AN EPIDEMIOLOGIC-BASED SURVEY OF PUBLIC ATTITUDES TOWARDS PREDICTIVE GENETIC TESTING IN RUSSIA
Makeeva OA, Markova VV, Roses AD, Puzyrev VP: An epidemiologic-based survey of public attitudes towards predictive genetic testing in Russia. Personalized Medicine. 7(3), 291-300 (2010).
Key words: genetic testing, predictive diagnostics, direct-to-consumer genetic services, preventable health conditions, common diseases, genetic risk assessment, public attitude, genetic discrimination.
Many new genetic tests for common multifactorial disorders are becoming available to individuals, including direct-to-consumer genotyping services. Typically, studies of public attitudes reveal a high level of interest for individual genotyping.
In a Russian urban population, 85% of 2000 respondents answered positively to a question about their own willingness to undergo predictive genetic testing for preventable health conditions. Gender, age, and health status significantly influenced response. Multivariate discriminate analyses revealed that: 1) wanting to know about probable future diseases, 2) readiness to improve lifestyles, and 3) an interest in learning about individual genome characteristics are the most important predictors for wanting to be tested. Along with the high level of interest, highly overestimated expectations were encountered in many studies.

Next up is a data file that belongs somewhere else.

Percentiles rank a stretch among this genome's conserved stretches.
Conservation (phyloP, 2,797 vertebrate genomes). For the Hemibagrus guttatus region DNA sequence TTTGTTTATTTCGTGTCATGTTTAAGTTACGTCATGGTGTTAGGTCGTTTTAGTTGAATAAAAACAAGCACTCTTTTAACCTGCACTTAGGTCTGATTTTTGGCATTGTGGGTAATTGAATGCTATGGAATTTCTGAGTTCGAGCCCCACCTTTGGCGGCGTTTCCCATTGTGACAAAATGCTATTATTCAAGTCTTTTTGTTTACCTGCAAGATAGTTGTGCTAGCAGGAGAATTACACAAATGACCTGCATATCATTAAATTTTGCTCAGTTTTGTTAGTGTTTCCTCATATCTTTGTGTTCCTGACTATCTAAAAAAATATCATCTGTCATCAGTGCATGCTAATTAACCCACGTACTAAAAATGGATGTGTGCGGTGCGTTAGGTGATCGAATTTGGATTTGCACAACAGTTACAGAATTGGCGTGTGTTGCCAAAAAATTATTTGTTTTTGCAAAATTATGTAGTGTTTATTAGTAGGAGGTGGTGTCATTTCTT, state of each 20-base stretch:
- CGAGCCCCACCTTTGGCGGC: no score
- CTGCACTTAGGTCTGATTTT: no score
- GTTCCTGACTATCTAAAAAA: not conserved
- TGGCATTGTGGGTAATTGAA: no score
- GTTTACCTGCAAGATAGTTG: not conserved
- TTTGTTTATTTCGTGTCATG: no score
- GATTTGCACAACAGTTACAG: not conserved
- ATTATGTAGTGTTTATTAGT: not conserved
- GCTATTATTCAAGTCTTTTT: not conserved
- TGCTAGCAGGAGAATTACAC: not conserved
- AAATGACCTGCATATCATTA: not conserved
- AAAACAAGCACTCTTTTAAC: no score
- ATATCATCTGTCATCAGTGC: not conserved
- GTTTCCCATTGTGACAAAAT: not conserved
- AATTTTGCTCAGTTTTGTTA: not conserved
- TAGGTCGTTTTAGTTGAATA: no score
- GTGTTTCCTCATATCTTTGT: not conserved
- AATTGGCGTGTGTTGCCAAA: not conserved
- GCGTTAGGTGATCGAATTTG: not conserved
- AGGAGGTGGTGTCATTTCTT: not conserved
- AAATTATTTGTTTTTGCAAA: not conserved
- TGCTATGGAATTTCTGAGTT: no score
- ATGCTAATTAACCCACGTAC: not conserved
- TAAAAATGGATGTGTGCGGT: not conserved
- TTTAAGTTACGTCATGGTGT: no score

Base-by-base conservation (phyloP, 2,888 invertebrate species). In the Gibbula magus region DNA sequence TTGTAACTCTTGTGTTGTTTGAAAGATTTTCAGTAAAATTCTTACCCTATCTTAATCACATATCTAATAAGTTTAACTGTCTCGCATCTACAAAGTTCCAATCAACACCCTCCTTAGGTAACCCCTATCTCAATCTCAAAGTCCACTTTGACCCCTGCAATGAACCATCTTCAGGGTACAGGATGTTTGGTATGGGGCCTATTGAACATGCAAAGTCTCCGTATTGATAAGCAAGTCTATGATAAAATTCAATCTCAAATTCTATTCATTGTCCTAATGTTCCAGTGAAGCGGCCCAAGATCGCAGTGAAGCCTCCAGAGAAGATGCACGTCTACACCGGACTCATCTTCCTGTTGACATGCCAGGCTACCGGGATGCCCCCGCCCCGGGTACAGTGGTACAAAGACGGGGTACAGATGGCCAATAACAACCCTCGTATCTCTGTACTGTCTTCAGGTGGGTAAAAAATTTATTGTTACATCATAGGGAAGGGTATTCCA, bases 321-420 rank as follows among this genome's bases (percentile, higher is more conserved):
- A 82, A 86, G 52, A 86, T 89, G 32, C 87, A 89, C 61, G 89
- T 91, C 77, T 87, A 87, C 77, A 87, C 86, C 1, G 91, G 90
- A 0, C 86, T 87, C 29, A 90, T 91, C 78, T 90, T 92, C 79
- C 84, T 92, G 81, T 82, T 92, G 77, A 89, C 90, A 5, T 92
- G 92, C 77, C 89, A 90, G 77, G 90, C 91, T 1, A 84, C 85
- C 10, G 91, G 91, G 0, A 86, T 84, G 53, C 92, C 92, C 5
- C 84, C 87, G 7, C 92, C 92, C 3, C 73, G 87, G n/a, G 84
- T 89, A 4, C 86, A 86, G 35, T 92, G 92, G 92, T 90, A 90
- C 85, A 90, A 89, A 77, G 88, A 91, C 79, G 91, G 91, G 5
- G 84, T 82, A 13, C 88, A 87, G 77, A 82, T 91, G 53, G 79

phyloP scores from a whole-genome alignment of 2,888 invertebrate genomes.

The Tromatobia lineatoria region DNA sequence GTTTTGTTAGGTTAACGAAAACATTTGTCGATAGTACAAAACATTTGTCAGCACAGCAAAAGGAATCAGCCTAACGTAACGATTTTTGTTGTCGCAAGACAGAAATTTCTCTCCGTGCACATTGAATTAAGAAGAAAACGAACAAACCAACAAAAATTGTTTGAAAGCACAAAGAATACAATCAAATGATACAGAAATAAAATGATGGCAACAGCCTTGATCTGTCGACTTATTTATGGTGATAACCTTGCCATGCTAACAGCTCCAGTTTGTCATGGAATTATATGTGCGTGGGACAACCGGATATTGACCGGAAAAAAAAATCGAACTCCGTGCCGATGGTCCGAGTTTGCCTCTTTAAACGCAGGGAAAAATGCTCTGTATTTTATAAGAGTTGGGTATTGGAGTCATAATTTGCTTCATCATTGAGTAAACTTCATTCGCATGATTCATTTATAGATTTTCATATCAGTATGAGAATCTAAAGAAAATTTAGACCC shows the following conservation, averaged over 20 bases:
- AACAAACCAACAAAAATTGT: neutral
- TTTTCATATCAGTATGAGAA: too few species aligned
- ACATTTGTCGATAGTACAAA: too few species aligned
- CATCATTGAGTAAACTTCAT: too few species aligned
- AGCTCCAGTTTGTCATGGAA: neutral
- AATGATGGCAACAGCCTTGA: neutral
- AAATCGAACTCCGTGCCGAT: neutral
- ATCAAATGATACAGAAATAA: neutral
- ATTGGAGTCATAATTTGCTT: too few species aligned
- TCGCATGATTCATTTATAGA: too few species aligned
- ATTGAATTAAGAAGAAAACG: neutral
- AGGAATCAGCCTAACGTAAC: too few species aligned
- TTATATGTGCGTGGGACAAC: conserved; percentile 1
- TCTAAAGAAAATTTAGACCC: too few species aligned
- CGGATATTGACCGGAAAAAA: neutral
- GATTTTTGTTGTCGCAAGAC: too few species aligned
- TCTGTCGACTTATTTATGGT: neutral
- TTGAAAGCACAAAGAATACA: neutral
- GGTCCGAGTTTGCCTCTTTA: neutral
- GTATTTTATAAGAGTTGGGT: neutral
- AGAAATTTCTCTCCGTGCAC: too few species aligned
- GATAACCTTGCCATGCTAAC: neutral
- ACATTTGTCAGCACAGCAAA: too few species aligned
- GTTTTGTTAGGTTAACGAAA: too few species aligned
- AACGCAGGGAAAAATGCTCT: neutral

With the low predictive abilities of currently available genetic tests for common disorders, proper interpretation of the data and genetic counseling are essential. There is a need for prospective validation of genetic panels for risk assessments and for efforts to measure the effects of genetic information disclosure and how this information might contribute to lifestyle changes.